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I've noticed that when I'm using python, I'll occasionally make a typographical error and have a definition that looks something like

L = [1,2,3,]

My question is, why doesn't this cause an error?

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2  
Why should it cause an error? What's wrong with the extra ","? Why should that be an error? – S.Lott Feb 22 '12 at 21:14
2  
I figured it would mean there is something else to the list. Kind of like having an open parenthesis. – Mitch Phillipson Feb 22 '12 at 21:23
    
Except, it's not like an open (). Because () come in pairs. , doesn't come in pairs. – S.Lott Feb 22 '12 at 21:30
1  
It is in fact often seen as good practice and style to add trailing commas if you split the list/tuple into several lines. – Lennart Regebro Feb 23 '12 at 13:52
up vote 8 down vote accepted

It doesn't cause an error because it is an intentional feature that trailing commas are allowed for lists and tuples.

This is especially important for tuples, because otherwise it would be difficult to define a single element tuple:

>>> (100,)   # this is a tuple because of the trailing comma
(100,)
>>> (100)    # this is just the value 100
100

It can also make it easier to reorder or add elements to long lists.

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3  
Also, it makes machine-generated code easier (you don't have to add the special case for the trailing comma). – Matteo Italia Feb 22 '12 at 21:20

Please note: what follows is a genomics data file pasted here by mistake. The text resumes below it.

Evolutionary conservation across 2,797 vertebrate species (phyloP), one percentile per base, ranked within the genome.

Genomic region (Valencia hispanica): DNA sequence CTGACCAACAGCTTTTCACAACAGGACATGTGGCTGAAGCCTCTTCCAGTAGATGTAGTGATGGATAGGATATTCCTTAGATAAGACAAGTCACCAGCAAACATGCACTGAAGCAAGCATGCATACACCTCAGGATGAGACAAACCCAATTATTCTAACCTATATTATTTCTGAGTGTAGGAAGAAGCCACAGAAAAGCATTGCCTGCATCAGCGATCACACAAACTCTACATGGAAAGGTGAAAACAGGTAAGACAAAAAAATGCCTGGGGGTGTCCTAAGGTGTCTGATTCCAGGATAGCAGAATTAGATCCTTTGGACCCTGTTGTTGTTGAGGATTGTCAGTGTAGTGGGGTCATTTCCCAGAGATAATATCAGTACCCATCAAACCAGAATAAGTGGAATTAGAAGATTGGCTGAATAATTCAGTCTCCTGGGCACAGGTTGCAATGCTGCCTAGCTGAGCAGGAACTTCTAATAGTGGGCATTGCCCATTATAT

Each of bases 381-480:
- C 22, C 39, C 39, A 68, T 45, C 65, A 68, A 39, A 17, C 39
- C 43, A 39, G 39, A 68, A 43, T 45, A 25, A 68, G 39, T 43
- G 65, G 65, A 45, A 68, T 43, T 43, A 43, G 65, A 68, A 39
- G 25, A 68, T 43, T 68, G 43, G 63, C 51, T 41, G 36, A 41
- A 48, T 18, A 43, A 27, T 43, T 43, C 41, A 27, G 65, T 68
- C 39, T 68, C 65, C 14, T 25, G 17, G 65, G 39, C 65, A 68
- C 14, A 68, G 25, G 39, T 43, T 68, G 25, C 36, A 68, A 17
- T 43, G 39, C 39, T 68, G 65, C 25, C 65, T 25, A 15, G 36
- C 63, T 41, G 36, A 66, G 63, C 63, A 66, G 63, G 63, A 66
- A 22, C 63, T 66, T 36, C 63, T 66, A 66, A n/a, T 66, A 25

1  
No need to special-case the trailing comma if you're doing ",".join(elements). :-) – kindall Feb 22 '12 at 21:22
    
@kindall: But ",".join(elements) won't make a tuple if len(elements) is 1. – Thomas K Feb 22 '12 at 21:32

From the Python docs:

The trailing comma is required only to create a single tuple (a.k.a. a singleton); it is optional in all other cases. A single expression without a trailing comma doesn’t create a tuple, but rather yields the value of that expression. (To create an empty tuple, use an empty pair of parentheses: ().)

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My question is, why doesn't this cause an error?

The trailing comma is ignored because it can be convenient:

funcs = [ run,
          jump,
          # laugh
        ]
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You can read more about in the official documentation:

Why does Python allow commas at the end of lists and tuples?

Python lets you add a trailing comma at the end of lists, tuples, and dictionaries:

[1, 2, 3,]
('a', 'b', 'c',)
d = {
    "A": [1, 5],
    "B": [6, 7],  # last trailing comma is optional but good style
}

There are several reasons to allow this.

When you have a literal value for a list, tuple, or dictionary spread across multiple lines, it’s easier to add more elements because you don’t have to remember to add a comma to the previous line. The lines can also be sorted in your editor without creating a syntax error.

Accidentally omitting the comma can lead to errors that are hard to diagnose. For example:

x = [
  "fee",
  "fie"
  "foo",
  "fum"
]

This list looks like it has four elements, but it actually contains three: "fee", "fiefoo" and "fum". Always adding the comma avoids this source of error.

Allowing the trailing comma may also make programmatic code generation easier.

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Do this

>>> l = 1,2,3,
>>> l
(1, 2, 3)

The ()'s are optional. The ,, means that you're creating a sequence.

Observe this

>>> l = 1,
>>> l
(1,)
>>> l = 1
>>> l
1

Again. The , means it's a sequence. The () are optional.

It's not wrong to think of

[ 1, 2, 3, ]

as a tuple 1, 2, 3, inside a list constructor [ ]. A list is created from the underlying tuple.

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